Monday, February 20, 2012
by Constance Vogel Adamkiewicz
Beside a marker in the park
a fallen plastic champagne flute, empty
vase of dented brass, a cherub
propped up on her elbows, smiling
at the granite day.
Before the last lamppost
where the winding path divides,
I turn into a nearby woods--
a circle of buckthorn, thicket and oaks
bordered by a river branch,
a place where symbols
are carved on trees,
a sweatshirt once hung upon a cross,
a handgun box jumped in the wind.
I wonder if a sudden parting
...of the water,
a sun ray through the thatch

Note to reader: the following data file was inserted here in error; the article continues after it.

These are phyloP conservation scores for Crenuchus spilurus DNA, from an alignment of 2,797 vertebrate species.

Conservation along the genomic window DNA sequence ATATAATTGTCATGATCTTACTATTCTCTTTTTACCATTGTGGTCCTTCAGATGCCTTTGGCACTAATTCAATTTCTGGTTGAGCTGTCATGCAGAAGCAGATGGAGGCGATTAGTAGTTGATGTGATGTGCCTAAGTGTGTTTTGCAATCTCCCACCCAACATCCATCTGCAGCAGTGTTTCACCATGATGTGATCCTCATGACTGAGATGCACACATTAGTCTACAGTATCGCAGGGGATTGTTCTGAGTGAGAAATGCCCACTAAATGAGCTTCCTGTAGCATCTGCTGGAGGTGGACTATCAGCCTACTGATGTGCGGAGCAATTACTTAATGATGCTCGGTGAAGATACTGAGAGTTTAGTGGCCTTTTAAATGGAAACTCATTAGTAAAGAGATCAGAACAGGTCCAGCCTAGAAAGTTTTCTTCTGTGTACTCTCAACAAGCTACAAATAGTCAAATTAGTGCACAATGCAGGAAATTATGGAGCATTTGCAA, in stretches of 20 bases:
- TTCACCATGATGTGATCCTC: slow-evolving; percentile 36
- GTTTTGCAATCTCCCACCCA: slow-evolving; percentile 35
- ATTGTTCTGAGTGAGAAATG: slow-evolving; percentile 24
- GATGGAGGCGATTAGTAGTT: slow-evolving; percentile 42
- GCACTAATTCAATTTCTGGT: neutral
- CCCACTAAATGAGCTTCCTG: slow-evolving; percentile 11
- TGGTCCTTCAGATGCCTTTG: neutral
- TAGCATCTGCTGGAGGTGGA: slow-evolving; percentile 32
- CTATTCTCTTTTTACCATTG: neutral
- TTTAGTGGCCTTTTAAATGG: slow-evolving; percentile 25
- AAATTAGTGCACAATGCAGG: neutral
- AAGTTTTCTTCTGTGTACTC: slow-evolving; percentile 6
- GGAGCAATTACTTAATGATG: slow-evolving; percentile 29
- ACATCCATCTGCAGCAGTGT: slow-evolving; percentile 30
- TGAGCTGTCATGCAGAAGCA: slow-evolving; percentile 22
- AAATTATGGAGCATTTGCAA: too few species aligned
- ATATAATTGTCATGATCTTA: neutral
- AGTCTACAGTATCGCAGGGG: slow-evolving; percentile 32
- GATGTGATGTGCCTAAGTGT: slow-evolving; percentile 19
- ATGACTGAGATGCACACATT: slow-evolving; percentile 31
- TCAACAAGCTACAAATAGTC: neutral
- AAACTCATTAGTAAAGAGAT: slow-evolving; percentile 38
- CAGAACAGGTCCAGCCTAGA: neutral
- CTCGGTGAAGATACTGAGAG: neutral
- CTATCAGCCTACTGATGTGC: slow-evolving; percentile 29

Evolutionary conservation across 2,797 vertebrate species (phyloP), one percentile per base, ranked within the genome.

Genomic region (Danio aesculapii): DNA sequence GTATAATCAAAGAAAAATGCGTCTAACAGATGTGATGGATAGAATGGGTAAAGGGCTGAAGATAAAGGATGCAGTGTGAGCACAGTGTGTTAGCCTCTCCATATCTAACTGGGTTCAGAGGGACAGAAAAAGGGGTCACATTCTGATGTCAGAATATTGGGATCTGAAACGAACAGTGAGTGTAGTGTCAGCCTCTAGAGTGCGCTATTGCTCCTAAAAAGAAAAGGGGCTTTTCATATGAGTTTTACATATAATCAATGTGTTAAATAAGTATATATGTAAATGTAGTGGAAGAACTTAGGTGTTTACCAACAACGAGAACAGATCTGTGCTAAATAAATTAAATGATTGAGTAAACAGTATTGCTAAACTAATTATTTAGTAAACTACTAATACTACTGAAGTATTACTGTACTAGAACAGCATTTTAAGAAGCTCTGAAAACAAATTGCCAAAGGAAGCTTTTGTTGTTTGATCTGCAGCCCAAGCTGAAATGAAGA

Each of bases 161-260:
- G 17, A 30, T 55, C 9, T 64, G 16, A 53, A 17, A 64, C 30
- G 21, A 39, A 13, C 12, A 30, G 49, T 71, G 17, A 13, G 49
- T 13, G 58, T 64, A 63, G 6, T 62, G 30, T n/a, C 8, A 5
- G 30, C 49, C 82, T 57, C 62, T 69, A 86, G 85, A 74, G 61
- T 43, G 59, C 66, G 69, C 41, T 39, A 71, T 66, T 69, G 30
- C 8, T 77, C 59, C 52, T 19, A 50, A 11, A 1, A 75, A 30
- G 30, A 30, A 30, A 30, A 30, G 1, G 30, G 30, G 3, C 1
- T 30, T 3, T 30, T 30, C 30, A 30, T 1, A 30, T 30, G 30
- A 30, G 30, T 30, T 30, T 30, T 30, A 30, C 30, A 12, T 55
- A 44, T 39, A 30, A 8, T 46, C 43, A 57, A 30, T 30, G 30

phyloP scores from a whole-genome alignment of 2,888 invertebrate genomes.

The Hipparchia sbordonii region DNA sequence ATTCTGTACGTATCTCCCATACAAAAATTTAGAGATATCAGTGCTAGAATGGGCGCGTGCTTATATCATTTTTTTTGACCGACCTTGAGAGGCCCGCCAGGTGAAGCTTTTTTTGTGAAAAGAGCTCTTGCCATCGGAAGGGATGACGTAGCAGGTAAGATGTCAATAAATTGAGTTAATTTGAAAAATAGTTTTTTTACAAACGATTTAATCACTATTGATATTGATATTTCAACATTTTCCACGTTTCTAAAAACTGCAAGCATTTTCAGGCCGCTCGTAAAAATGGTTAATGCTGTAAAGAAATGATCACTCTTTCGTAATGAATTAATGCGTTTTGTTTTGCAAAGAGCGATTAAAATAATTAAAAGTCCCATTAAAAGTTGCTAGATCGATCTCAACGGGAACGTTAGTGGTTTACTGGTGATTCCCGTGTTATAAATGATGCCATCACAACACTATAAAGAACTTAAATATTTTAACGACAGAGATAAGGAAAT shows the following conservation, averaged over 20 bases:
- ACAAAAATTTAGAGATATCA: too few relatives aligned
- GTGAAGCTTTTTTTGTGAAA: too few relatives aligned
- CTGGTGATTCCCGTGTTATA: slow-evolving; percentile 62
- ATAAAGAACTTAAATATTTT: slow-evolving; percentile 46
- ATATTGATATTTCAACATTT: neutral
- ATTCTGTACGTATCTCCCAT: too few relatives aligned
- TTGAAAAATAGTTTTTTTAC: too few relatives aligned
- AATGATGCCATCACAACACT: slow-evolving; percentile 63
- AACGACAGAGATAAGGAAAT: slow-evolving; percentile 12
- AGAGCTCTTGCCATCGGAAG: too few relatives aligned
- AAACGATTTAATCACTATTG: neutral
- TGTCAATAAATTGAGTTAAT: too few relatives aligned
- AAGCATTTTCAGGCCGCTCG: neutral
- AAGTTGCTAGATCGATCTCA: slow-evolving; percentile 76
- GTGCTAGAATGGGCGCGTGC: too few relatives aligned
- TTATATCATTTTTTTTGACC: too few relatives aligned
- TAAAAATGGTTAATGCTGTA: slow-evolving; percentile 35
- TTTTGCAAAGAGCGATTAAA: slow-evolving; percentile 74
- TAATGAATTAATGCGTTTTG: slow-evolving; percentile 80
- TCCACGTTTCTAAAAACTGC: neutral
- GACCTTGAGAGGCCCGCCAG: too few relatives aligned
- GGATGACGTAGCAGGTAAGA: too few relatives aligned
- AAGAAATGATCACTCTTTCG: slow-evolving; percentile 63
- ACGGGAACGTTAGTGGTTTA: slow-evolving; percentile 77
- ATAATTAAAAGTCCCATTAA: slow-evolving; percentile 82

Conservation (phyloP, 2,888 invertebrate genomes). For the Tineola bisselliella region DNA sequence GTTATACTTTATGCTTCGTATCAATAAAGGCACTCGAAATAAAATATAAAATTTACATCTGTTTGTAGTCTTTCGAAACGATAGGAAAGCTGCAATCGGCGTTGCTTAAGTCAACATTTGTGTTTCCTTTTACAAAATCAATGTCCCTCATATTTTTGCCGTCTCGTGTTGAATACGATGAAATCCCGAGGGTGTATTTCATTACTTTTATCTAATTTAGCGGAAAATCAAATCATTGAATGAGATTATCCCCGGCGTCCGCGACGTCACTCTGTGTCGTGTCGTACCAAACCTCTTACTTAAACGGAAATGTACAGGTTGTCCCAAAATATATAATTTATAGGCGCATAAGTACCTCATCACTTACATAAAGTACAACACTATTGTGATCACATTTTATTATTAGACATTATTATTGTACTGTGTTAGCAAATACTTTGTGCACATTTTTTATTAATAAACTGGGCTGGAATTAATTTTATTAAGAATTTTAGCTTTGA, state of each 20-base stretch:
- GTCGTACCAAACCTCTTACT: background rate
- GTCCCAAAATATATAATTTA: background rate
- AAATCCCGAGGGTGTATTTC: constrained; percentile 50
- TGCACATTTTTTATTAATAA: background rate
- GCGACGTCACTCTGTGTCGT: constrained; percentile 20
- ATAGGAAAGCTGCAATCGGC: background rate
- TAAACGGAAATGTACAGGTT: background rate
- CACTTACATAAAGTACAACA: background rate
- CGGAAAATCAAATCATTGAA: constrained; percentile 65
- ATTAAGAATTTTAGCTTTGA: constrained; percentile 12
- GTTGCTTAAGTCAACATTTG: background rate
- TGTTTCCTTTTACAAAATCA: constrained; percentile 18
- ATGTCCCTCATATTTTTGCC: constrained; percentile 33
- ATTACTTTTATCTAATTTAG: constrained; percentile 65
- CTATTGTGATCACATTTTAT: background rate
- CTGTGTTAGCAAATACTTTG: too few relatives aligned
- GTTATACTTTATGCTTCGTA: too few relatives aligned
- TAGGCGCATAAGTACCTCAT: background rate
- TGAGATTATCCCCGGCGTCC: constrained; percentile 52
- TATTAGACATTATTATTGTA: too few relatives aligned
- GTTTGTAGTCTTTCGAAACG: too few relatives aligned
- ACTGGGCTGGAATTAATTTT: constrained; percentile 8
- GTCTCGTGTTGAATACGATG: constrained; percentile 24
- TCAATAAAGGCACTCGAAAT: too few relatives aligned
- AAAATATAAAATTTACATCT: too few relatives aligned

will tell me where you went
...and why so soon.
But the river flows as always, confusing
the path,, the snowmelt and sticks.
White lichen clings to tree bark
like clues in a treasure hunt.
When I reach the circle's end,
the still-empty glass and the battered vase,
the cherub smiles like a discount statue
...in an outdoor marketplace,
its chiseled eyeballs staring hard as stone.
~ previously published in The Mulberry (Finishing Line Press)